MIAMI – A team of elite divers donned wetsuits and air tanks and descended into the murky waters beneath the 498-foot container ship M/V Seaboard Pride, on a mission in the dark to search for an unusual stowaway: drugs.
The seven members of the U.S. Immigration and Customs Enforcement dive team, formed in 2004 and the only one of its kind in the U.S., were searching for large metal boxes that Latin American cocaine traffickers sometimes weld or clamp onto freighters and even cruise ships to smuggle drugs. The boxes also could be used to hide terrorist bombs or weapons.
Once in this country, the boxes can be opened by divers working with the drug organizations. Sometimes they are detached and later opened at another location. The so-called parasitic devices have been found on vessels in Miami, West Palm Beach and elsewhere containing bricks of cocaine and other illegal drugs — although, so far, no bombs or weapons.
ICE agent Dean Lang, assistant chief of the dive team, said the intense law enforcement focus on drug trafficking through Mexico could push some cocaine smuggling operations to U.S. coasts and ports. Miami in the 1980s was a main avenue for cocaine, and U.S. officials don't want a return to the violent "cocaine cowboy" days, when rival drug traffickers battled in South Florida for control.
"If you cut off one way for drugs to get in, they will find another way," Lang said.
When agents first boarded the white-and-green Seaboard Pride, they informed its captain of the random check and secured all machinery so none of the 13 mainly Filipino crew members would inadvertently start a propeller or pump. The captain, Dariusz Karbowiak, said he had just unloaded a dozen 40-foot containers of fruit and seafood and did not suspect anything illegal.
"It's no problem. We have no problem," said Karbowiak, 42, who is from Koszalin, Poland. "I don't have any events where I suspect something wrong."
The ICE agents quickly obtained blueprints of the ship's hull. With two agents staying aboard, the divers jumped feet-first off a sea wall into Biscayne Bay to execute a search known as a "half-necklace" — meaning they would swim underneath one side, circle the ship's stern by the massive propeller and then inspect the other side. They held a length of rope to communicate with various hand tugs and pulls.
"Don't squeeze too tight," the ICE dive team leader, agent Joseph Skidmore, told the men. "Just keep a loose grip."
It's not as easy as it seems. The water was dark green, even on a sunny February morning. Currents are treacherous and unpredictable in the relatively shallow water about 15 feet below the surface. The divers sometimes encounter sharks, barracuda and eels, and they can feel strong vibrations from the ship inches above.
It's extremely dark, and the divers can only see about four to seven feet ahead, said Alan Vega, a team member who has done about 100 dives over the past three years.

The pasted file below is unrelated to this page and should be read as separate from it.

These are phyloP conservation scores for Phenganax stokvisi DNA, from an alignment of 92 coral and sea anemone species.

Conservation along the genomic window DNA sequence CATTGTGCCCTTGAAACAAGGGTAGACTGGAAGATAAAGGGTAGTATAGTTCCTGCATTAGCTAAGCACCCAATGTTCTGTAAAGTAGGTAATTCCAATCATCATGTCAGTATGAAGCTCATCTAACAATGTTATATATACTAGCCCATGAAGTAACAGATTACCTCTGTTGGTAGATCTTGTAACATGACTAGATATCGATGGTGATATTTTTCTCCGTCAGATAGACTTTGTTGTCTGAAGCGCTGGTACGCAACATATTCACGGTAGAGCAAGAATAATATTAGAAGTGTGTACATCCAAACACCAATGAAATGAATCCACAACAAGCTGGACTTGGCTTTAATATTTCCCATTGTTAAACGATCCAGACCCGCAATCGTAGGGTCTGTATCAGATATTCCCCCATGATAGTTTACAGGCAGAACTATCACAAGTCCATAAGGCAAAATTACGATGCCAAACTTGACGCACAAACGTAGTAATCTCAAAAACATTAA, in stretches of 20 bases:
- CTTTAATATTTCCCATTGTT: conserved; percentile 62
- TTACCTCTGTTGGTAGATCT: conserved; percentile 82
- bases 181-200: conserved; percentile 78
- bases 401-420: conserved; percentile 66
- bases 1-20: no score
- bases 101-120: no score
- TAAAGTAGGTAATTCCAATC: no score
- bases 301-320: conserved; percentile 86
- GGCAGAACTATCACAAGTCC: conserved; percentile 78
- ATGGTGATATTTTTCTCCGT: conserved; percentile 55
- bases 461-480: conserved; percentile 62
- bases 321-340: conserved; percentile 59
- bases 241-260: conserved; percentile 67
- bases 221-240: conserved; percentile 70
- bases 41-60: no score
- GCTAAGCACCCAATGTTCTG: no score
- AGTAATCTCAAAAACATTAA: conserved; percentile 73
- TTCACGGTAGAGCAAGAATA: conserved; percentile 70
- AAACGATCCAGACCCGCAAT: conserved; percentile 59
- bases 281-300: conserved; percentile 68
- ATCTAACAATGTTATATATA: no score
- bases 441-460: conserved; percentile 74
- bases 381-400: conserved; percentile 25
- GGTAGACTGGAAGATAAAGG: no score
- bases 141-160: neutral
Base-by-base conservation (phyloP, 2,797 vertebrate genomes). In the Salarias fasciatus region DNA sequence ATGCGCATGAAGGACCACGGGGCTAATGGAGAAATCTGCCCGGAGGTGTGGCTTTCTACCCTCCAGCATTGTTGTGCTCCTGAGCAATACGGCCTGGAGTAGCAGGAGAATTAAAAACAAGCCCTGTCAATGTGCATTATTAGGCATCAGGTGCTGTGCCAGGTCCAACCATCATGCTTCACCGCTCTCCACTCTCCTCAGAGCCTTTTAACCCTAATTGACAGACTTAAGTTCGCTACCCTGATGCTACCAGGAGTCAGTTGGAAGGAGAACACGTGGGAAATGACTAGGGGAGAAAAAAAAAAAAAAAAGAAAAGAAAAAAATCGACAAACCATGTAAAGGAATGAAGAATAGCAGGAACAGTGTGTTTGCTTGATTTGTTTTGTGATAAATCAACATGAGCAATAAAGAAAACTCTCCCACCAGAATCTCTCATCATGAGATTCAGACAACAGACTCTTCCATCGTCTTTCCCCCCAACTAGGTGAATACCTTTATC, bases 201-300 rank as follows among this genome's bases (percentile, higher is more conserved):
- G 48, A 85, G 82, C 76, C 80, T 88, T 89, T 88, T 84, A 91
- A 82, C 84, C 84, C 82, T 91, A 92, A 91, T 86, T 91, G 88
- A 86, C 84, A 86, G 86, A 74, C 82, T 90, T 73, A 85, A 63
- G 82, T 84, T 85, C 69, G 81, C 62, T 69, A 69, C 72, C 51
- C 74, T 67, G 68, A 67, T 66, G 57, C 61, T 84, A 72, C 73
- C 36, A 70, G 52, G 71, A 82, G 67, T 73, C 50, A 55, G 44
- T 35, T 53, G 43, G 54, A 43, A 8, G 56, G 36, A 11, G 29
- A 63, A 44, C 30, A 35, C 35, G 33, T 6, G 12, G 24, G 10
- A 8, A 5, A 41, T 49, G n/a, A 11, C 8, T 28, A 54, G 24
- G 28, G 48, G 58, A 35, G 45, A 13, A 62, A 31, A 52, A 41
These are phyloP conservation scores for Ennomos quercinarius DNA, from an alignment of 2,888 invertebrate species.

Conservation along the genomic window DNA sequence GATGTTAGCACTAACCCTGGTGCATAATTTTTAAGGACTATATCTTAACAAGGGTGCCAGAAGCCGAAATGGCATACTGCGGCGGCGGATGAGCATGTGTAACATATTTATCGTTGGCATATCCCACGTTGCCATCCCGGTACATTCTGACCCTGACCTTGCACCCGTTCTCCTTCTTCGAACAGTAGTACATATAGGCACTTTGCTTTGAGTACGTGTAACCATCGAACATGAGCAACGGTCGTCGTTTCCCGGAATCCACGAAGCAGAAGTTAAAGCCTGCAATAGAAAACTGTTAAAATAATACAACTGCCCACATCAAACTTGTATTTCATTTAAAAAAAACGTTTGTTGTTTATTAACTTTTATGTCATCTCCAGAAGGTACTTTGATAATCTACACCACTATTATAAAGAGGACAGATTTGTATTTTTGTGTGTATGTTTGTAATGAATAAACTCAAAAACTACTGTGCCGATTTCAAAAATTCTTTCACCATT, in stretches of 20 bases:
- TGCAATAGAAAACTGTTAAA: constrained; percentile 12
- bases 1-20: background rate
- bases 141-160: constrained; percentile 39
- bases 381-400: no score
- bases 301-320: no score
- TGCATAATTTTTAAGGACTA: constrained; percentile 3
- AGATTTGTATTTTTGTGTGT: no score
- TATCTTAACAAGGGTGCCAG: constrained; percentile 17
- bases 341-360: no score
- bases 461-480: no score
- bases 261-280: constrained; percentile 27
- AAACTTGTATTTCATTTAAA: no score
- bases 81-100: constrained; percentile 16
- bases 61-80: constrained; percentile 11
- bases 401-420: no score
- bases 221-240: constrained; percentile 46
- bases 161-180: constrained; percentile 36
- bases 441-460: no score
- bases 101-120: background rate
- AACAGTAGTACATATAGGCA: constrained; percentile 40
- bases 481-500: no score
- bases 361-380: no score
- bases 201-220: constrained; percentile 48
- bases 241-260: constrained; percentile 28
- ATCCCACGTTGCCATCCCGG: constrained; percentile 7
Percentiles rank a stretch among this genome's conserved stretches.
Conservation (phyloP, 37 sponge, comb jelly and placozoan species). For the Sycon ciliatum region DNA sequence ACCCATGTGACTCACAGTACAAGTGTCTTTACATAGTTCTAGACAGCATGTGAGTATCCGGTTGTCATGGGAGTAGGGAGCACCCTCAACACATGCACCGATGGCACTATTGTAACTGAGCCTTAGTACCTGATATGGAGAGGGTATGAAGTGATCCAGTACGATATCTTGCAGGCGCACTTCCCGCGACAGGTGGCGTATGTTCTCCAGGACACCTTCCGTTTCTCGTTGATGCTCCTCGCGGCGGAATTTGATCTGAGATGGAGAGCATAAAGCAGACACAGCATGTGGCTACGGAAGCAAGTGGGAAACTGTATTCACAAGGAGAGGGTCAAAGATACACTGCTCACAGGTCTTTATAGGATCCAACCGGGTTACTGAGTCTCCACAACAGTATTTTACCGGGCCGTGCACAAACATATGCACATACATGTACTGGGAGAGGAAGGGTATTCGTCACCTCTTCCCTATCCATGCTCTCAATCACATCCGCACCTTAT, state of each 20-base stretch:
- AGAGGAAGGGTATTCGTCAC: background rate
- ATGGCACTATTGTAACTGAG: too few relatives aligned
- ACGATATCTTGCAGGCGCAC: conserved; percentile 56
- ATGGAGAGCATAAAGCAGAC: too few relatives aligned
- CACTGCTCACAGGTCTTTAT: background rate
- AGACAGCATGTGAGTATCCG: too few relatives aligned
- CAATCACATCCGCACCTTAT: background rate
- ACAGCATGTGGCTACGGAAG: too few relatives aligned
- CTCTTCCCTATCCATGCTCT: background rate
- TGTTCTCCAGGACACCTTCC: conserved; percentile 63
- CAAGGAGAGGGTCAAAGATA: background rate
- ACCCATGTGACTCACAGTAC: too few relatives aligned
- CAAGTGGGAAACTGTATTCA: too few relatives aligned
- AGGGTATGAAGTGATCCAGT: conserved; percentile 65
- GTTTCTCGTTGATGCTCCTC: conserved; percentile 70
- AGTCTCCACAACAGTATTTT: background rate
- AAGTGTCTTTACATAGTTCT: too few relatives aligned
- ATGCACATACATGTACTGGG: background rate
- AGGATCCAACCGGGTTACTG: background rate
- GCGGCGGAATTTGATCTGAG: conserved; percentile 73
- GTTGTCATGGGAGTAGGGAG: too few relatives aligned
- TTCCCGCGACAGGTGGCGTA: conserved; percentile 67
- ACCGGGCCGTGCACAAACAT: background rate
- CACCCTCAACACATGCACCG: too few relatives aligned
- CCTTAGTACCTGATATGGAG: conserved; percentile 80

"You have a flashlight and it's like very burgundy red, which is the paint they put on the ship," Vega said. "And you're just kind of scanning along ... to see if there is anything unusual. It's not a nice scenic Caribbean dive."
A few yards away from the ship, a police boat motors slowly back and forth to prevent other craft from approaching — and just in case there's a problem.
Sometimes a ship is targeted because it spent time in a drug-source country such as Colombia. Other times, tips are received about ships that may have had boxes attached during repairs or maintenance when they are taken out of the water.
Other dives are random, said Anthony Mangione, chief of the ICE field office in Miami.
Back on the bay, the ICE team found nothing amiss on the Seaboard Pride during a 20-minute search.
"Everything looks good, but it needs cleaning," Skidmore told the captain, Karbowiak.
With that, Karbowiak and his ship were cleared for their next trip to the Caribbean island of St. Thomas. Although the divers came up empty, each dive is invaluable training for other missions, including possible attempts by al-Qaida or other terrorist groups to use ports like Miami to bring in explosive devices or blow up the ships themselves.
"Smugglers, terrorists, you know, they adapt," Vega said. "So it could be a ship coming in from London, who is an ally of the U.S. We'll search it, because you never know where that wild card is going to be."
When they aren't scanning the cargo vessels, the divers also scour waterways when presidents and dignitaries visit. Sometimes they have kept watch while investigating drug trafficking and other crimes, or helped local police locate guns and stolen cars from lakes and quarries. In January, for instance, the team made a grisly find in a canal: a still-unidentified human skull.
It's even more difficult to see during those forays into fresh water, the agents said — and tougher to watch for alligators, crocodiles and poisonous snakes.
"South Florida has lots of different kinds of threats," Mangione said. "This is a challenging environment to work in."